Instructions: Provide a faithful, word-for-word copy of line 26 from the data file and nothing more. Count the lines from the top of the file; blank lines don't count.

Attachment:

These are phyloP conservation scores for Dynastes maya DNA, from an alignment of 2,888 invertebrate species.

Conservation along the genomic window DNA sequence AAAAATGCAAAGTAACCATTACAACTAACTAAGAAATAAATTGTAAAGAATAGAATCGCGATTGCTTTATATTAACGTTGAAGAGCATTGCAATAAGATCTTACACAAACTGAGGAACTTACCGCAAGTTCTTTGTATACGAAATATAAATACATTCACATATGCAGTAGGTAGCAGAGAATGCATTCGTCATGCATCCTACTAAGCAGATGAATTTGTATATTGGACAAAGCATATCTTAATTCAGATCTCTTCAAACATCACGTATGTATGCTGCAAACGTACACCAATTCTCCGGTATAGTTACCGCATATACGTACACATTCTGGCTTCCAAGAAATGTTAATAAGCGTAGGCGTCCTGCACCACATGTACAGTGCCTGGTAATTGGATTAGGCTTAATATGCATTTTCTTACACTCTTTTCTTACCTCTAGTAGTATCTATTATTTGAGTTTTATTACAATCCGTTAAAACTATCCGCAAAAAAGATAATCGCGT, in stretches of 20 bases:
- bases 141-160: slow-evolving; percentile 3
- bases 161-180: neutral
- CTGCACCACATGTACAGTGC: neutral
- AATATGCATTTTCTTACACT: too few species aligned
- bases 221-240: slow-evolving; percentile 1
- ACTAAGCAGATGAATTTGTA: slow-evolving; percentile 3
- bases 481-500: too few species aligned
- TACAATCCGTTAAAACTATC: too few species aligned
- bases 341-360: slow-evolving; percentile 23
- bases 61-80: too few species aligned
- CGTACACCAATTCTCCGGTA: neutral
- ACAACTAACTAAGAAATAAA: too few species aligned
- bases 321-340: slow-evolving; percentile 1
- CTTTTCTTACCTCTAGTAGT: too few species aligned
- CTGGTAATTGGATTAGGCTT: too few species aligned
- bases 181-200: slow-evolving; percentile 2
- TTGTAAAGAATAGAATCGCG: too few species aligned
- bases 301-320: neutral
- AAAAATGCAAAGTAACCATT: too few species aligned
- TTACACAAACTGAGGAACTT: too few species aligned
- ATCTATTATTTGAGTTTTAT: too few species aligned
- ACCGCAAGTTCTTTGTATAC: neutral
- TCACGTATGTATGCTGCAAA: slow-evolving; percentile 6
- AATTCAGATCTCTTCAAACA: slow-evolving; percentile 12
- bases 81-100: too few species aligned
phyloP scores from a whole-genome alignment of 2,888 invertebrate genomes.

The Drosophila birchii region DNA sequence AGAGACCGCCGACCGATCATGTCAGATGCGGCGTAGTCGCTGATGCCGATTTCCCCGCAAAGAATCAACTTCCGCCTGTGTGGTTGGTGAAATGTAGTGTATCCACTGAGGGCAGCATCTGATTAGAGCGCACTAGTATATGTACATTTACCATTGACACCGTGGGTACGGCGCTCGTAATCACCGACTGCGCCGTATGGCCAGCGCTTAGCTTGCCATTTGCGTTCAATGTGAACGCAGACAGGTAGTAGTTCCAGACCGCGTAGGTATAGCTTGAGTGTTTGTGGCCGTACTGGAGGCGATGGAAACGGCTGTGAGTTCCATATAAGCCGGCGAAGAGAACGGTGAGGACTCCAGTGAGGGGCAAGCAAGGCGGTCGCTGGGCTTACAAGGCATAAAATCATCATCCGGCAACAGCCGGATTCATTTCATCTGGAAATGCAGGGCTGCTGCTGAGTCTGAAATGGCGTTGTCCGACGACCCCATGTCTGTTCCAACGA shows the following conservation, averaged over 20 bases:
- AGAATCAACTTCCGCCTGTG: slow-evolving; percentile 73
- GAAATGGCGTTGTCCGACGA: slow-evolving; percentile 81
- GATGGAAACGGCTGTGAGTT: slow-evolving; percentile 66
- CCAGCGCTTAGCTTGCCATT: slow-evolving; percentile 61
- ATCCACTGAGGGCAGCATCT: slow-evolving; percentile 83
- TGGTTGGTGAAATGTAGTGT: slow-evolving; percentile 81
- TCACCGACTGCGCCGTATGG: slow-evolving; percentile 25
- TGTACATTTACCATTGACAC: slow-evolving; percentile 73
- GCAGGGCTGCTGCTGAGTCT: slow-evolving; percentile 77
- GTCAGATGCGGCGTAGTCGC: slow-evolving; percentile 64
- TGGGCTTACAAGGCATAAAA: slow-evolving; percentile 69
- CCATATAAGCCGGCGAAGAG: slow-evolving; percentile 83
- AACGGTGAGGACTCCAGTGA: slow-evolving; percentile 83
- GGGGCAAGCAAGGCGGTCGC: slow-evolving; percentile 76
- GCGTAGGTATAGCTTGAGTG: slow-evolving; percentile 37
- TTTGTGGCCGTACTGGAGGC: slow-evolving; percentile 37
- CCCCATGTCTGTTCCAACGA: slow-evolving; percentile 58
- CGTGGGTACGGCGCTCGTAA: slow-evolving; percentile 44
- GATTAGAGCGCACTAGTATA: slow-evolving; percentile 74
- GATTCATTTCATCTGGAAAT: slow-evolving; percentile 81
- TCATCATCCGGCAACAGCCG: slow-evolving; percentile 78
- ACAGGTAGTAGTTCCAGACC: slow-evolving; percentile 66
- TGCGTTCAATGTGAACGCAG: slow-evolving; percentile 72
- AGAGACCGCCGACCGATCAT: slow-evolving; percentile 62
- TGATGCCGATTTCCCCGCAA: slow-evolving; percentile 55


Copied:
- AATTCAGATCTCTTCAAACA: slow-evolving; percentile 12